Over Easy: Letty Owings, Age 89, Recalls More New Orleans History

By: Crane-Station Wednesday September 17, 2014 4:09 am
Ball gown and crown worn by Queen of the Krewe of Hiacynthians for their Mardi Gras ball, 1955.

Ball gown and crown worn by Queen of the Krewe of Hiacynthians for their Mardi Gras ball, 1955.

Letty Owings, age 89 and the author of this post, recalls history, customs and experiences in New Orleans in 1958-1959.

New Orleans Mardi Gras

No chapter on New Orleans would be complete without something about the Mardi Gras experience. We knew about the big parade, but beyond that we knew nothing of the festival. The secrets and functions of the city that revolves around a carnival remain obscure to outsiders. Mardi Gras is not just a celebration, it is a way of life meshed with social structure and status. Anyone who is anyone belongs to a krewe, an organization built on social status, occupation and ancestry. All year long each krewe prepares for the season which ushers in the balls and the parades.

The first balls begin on New Year’s Eve. Generally the functions closest to the New Year have the least prestige. That statement has many variations, so I should not be dogmatic with my pronouncement about the worst first. The parades, mostly at night, happen more and more frequently as the weeks approach the “real” Mardi Gras on Shrove Tuesday before Ash Wednesday. As an aside — “Shrove” days are set aside for celebration and excesses not allowed during Lent.

The date of Mardi Gras is strictly governed by the length of Lent in any given year. As Lent approaches, the parades pick up both in number as well as in prestige. People line the streets to view the floats and catch the trinkets thrown to the crowd by masked revelers. Why a cheap pair of beads thrown from a float takes on the mark of a status symbol is hard to say. It all has to do with the spirit of the occasion when good sense gets exchanged for excitement. I have still in a box somewhere the beads and trinkets we caught from the parades.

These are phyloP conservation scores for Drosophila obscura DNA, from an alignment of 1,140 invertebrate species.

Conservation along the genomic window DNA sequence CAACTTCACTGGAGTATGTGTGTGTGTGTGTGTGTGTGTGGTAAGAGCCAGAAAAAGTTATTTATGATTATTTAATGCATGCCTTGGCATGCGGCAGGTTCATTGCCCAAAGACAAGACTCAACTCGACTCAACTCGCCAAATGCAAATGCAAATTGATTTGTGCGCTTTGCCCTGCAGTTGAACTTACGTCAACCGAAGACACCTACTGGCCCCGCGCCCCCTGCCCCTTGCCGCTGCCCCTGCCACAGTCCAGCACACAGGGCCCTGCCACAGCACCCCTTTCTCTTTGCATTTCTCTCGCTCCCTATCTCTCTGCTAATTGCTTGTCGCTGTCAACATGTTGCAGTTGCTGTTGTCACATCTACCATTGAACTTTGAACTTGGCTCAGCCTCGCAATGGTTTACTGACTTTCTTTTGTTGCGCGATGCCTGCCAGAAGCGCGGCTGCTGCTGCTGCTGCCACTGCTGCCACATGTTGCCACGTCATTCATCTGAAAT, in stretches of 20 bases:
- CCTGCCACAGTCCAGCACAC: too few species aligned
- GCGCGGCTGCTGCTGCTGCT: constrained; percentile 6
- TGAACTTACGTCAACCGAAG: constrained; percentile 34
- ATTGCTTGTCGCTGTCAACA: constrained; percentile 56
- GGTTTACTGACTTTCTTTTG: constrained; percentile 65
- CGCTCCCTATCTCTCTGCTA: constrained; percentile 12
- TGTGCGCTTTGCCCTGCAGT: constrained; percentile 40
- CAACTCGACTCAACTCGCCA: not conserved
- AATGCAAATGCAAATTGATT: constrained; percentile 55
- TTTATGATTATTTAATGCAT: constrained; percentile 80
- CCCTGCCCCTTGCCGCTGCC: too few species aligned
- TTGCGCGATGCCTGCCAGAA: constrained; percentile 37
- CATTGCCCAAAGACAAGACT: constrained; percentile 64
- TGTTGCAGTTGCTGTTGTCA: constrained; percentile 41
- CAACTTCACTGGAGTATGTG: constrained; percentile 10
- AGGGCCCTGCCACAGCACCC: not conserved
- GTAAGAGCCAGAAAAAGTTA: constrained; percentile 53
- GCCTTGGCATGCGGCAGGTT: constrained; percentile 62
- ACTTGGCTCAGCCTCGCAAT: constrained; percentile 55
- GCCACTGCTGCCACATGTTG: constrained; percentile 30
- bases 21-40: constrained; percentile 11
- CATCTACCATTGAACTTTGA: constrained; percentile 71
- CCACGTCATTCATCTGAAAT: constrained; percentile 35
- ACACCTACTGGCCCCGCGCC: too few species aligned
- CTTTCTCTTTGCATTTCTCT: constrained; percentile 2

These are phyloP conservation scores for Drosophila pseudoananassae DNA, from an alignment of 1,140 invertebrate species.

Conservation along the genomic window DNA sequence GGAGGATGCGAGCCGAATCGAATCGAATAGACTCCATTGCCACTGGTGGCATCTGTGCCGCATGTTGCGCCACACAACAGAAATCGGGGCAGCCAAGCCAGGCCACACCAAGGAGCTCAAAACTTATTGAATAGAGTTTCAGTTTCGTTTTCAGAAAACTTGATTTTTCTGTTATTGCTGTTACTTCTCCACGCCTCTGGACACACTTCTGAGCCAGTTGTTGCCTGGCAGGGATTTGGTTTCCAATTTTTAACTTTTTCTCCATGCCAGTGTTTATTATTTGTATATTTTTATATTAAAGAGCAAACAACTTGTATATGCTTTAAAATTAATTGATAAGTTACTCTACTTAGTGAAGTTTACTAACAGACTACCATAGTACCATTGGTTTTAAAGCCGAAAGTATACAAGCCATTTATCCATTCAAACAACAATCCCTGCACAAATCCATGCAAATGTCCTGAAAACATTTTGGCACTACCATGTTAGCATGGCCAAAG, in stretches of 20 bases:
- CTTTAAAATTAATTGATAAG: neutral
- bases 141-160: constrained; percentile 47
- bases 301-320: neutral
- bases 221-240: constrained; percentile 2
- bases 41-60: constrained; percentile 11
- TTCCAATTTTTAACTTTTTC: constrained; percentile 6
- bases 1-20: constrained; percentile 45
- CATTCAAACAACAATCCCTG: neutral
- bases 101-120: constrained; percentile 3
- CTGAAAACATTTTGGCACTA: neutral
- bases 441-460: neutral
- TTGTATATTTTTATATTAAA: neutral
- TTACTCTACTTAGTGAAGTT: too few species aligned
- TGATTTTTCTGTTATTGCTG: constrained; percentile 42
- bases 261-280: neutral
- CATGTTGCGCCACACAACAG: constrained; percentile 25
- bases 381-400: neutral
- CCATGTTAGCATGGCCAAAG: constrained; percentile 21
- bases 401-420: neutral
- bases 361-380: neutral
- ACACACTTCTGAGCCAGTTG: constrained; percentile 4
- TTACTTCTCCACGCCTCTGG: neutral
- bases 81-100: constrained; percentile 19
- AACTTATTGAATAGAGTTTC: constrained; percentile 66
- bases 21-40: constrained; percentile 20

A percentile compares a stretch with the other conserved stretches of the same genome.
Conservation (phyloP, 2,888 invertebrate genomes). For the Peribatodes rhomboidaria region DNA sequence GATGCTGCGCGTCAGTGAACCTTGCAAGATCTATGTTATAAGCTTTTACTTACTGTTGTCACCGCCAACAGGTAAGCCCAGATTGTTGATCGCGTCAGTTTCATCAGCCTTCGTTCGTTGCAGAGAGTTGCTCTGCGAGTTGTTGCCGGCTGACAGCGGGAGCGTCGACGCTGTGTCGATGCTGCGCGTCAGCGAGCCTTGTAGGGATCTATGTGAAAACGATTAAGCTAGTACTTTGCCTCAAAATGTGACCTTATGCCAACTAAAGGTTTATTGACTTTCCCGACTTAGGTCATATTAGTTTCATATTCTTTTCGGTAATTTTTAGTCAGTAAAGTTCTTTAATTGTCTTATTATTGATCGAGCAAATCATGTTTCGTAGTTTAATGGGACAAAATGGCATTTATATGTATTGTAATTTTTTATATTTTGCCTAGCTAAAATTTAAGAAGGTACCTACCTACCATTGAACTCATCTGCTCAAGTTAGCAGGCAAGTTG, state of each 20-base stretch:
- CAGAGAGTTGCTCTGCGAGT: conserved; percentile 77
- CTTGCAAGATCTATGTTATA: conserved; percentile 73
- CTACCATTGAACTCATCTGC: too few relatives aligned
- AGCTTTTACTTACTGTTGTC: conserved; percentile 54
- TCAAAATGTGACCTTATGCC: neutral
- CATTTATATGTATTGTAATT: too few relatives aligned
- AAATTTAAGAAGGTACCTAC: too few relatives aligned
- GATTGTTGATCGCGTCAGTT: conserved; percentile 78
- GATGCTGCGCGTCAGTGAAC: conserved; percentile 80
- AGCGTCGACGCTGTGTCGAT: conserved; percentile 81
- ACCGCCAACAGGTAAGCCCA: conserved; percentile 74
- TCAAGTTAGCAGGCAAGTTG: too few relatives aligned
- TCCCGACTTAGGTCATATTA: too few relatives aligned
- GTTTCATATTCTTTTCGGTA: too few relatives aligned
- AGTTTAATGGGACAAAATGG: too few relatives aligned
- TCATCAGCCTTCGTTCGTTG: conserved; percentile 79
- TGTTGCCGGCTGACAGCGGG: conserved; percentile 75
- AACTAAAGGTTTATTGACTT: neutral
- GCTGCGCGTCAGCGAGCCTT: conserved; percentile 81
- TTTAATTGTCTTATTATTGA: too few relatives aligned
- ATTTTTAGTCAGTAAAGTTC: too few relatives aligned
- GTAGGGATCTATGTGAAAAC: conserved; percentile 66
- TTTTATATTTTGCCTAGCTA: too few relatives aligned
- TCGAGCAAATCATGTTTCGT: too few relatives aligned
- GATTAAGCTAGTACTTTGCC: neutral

After a season of fever-pitch excitement and parades and balls, the Tuesday before Lent comes at last. This is the Mardi Gras tourists know about. Two Krewes are left to do their thing, Rex and Comus. Both Krewes parade in their finery, and their awesome collection of real jewels and royal robes. All participants remain masked until the Rex and Comus ball when the King (Rex, of course) and Queen are revealed to the public. Always the distinctive honor goes to well-known socialites of New Orleans. Few people ever get invited to the Rex and Comus affair. In fact, few outsiders or non-members of krewes ever get to go to one of the balls. Essentially they are closed affairs.

After the revelry and costuming and marching bands and drunkenness in the streets, at the stroke of midnight when Tuesday turns to Ash Wednesday and the beginning of Lent, the doors close and the ball stops. The celebration is over until next New Years Eve. But even at that time, many are beginning to plan the next year’s floats and balls.

Most persons outside New Orleans who go to the city to experience Mardi Gras, see only the last day parades and the wild confusion. That is not all there is, but in order to see the real thing, residence in the city for a time is a necessity. Even then, the rituals and preparations are mostly kept from outsiders. We were fortunate in that our quarreling neighbors who belonged to a krewe wanted our oldest daughter to experience the real thing. I made her a formal and off she went. At the balls, all men are masked. The women have a card signed by different gentlemen who care to dance with them.

A flood